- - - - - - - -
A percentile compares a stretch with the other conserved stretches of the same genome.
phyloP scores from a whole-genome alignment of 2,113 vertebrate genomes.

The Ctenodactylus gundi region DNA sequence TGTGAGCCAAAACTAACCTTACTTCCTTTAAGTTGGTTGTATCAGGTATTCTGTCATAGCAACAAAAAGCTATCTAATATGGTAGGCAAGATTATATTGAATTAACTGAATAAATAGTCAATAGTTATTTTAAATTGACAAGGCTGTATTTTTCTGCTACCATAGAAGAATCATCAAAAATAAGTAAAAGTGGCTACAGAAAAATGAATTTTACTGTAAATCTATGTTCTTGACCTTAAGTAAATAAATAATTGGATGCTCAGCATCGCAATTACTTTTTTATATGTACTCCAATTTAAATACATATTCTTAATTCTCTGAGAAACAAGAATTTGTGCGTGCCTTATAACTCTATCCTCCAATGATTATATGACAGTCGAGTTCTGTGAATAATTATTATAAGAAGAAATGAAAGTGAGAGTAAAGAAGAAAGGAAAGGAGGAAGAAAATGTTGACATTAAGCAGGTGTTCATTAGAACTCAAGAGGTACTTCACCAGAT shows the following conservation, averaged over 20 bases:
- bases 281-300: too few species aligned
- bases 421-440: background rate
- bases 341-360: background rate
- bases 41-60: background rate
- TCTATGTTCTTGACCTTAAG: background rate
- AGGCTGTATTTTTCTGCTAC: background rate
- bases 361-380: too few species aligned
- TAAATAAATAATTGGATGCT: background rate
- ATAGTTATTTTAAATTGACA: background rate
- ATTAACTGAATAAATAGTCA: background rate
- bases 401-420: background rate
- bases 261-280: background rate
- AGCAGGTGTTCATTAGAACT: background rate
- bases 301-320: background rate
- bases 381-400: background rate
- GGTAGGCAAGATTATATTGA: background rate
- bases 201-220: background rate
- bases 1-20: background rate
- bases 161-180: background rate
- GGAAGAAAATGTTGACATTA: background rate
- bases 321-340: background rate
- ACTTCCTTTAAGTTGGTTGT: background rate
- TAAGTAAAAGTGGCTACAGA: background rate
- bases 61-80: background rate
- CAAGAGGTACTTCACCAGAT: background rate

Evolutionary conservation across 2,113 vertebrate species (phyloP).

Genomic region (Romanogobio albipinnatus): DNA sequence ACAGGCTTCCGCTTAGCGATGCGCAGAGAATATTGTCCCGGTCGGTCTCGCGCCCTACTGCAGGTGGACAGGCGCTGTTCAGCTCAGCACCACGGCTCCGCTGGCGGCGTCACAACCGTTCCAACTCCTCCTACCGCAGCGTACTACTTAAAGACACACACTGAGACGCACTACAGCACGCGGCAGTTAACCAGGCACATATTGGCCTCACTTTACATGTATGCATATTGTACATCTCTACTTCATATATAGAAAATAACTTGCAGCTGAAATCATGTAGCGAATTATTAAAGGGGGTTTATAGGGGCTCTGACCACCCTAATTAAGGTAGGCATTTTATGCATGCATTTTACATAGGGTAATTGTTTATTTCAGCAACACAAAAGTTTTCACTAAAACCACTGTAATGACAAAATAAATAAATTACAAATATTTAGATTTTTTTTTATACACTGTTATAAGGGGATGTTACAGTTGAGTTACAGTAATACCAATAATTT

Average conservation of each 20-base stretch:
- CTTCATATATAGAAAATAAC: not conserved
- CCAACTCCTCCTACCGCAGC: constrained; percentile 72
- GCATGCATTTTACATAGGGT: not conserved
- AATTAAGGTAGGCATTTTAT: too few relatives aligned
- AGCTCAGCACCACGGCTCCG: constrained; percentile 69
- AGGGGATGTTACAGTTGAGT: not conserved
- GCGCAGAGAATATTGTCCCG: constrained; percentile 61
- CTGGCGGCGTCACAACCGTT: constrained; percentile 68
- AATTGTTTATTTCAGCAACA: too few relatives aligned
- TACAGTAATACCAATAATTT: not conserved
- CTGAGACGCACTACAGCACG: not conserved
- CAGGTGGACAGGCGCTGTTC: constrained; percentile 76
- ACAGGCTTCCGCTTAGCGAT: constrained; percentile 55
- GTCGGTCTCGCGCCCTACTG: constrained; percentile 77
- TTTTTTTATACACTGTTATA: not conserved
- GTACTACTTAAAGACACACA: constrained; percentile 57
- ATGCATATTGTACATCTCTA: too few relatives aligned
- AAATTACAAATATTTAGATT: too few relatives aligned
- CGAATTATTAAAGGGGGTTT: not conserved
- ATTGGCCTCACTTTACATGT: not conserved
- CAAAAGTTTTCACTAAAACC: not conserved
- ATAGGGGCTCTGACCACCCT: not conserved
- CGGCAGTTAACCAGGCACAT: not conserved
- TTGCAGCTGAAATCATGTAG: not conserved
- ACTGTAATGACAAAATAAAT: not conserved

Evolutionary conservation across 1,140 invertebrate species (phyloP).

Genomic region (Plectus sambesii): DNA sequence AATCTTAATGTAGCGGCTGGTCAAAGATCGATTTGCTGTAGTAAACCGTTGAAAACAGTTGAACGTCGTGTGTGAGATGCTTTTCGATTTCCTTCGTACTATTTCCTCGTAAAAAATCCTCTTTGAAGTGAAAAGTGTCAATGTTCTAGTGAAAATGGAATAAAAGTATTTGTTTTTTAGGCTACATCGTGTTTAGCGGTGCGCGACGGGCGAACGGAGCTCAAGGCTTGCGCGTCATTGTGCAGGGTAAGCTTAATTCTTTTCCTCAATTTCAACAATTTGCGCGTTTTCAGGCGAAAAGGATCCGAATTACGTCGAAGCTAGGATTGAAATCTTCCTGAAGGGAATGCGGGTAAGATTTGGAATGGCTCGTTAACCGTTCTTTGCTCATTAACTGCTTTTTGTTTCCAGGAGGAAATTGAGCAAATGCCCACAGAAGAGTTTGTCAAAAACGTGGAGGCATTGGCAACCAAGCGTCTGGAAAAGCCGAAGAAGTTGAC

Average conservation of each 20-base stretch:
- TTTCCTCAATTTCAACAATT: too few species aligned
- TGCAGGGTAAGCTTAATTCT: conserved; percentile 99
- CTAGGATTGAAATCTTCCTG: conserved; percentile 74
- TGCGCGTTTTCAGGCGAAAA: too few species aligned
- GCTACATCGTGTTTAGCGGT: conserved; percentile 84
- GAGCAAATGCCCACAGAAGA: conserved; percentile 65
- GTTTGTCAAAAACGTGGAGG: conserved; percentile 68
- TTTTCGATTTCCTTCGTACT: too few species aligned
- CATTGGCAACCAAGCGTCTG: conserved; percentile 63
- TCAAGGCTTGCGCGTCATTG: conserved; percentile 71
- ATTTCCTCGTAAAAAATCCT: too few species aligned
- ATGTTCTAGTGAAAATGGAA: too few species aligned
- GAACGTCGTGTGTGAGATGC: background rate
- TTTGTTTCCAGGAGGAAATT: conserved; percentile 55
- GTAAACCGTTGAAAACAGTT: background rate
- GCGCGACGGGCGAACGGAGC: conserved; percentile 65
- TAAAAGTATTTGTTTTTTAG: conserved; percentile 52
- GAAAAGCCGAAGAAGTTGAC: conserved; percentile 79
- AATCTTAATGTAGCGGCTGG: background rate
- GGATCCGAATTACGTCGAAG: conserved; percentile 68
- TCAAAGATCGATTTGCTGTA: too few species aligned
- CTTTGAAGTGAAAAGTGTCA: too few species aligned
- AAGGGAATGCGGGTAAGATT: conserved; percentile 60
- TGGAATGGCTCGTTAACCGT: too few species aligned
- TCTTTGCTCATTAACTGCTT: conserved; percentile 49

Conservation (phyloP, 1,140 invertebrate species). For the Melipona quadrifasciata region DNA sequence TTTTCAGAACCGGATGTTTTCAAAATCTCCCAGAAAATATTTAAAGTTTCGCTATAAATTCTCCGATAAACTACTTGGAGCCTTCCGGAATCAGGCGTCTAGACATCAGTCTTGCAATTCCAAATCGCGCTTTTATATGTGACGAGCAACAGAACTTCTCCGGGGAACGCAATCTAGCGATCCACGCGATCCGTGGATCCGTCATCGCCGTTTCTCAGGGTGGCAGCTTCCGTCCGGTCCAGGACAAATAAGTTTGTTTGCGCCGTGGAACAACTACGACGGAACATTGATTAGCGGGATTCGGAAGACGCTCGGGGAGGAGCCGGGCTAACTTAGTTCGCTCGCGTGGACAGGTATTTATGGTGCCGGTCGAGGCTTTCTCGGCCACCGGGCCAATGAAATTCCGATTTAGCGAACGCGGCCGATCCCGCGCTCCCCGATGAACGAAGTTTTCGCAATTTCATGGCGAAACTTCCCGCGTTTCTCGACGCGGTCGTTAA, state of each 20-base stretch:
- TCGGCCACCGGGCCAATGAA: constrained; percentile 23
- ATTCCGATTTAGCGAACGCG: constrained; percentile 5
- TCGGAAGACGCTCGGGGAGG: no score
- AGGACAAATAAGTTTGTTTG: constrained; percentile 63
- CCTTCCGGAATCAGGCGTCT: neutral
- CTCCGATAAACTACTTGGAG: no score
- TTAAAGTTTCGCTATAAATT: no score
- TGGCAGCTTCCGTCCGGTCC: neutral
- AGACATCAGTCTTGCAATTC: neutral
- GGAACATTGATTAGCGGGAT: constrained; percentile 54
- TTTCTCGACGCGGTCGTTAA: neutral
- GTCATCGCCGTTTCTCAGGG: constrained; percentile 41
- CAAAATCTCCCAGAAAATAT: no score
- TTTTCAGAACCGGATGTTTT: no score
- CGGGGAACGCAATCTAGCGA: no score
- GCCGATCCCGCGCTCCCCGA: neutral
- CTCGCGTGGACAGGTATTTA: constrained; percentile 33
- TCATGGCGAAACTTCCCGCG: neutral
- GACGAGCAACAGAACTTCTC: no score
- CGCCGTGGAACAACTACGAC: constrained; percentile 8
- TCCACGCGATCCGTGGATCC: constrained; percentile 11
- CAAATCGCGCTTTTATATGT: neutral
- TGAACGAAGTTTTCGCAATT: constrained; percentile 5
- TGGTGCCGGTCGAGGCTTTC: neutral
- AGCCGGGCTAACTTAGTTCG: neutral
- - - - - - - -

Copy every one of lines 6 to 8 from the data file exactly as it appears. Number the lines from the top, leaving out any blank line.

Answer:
- bases 341-360: background rate
- bases 41-60: background rate
- TCTATGTTCTTGACCTTAAG: background rate